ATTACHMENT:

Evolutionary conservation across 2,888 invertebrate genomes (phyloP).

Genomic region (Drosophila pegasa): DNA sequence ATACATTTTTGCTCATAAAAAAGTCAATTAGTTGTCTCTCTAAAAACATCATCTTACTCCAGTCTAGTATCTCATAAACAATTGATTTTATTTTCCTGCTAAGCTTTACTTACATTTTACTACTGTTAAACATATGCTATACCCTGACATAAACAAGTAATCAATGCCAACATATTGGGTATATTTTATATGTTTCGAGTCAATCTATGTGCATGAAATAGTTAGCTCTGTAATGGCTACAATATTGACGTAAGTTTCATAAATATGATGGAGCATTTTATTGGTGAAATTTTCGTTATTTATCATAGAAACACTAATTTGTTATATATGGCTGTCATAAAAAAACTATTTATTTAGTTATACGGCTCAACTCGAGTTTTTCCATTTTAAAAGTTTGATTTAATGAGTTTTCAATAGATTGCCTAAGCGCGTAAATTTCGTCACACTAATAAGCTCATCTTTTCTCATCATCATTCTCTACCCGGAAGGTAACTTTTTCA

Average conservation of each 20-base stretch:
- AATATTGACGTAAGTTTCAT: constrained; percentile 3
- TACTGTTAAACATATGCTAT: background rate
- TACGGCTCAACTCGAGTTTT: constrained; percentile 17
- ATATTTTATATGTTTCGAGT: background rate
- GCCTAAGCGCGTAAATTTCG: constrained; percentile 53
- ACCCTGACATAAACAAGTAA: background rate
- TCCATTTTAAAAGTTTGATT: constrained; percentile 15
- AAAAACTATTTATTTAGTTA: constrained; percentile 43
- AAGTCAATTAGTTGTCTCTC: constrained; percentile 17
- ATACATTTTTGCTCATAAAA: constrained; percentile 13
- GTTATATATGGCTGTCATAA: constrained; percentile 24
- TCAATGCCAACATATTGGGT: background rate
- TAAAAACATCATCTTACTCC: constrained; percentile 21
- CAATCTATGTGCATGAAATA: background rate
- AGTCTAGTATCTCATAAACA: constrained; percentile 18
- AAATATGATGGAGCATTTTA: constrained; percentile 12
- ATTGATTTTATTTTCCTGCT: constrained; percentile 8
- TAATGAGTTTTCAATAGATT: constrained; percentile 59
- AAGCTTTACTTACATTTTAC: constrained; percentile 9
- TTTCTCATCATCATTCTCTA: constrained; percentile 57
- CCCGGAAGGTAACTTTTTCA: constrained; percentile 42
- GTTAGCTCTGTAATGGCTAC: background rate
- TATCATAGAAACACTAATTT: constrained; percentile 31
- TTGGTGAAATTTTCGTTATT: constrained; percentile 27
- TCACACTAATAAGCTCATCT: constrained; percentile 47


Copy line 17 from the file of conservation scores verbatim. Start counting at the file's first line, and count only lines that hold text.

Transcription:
- CAATCTATGTGCATGAAATA: background rate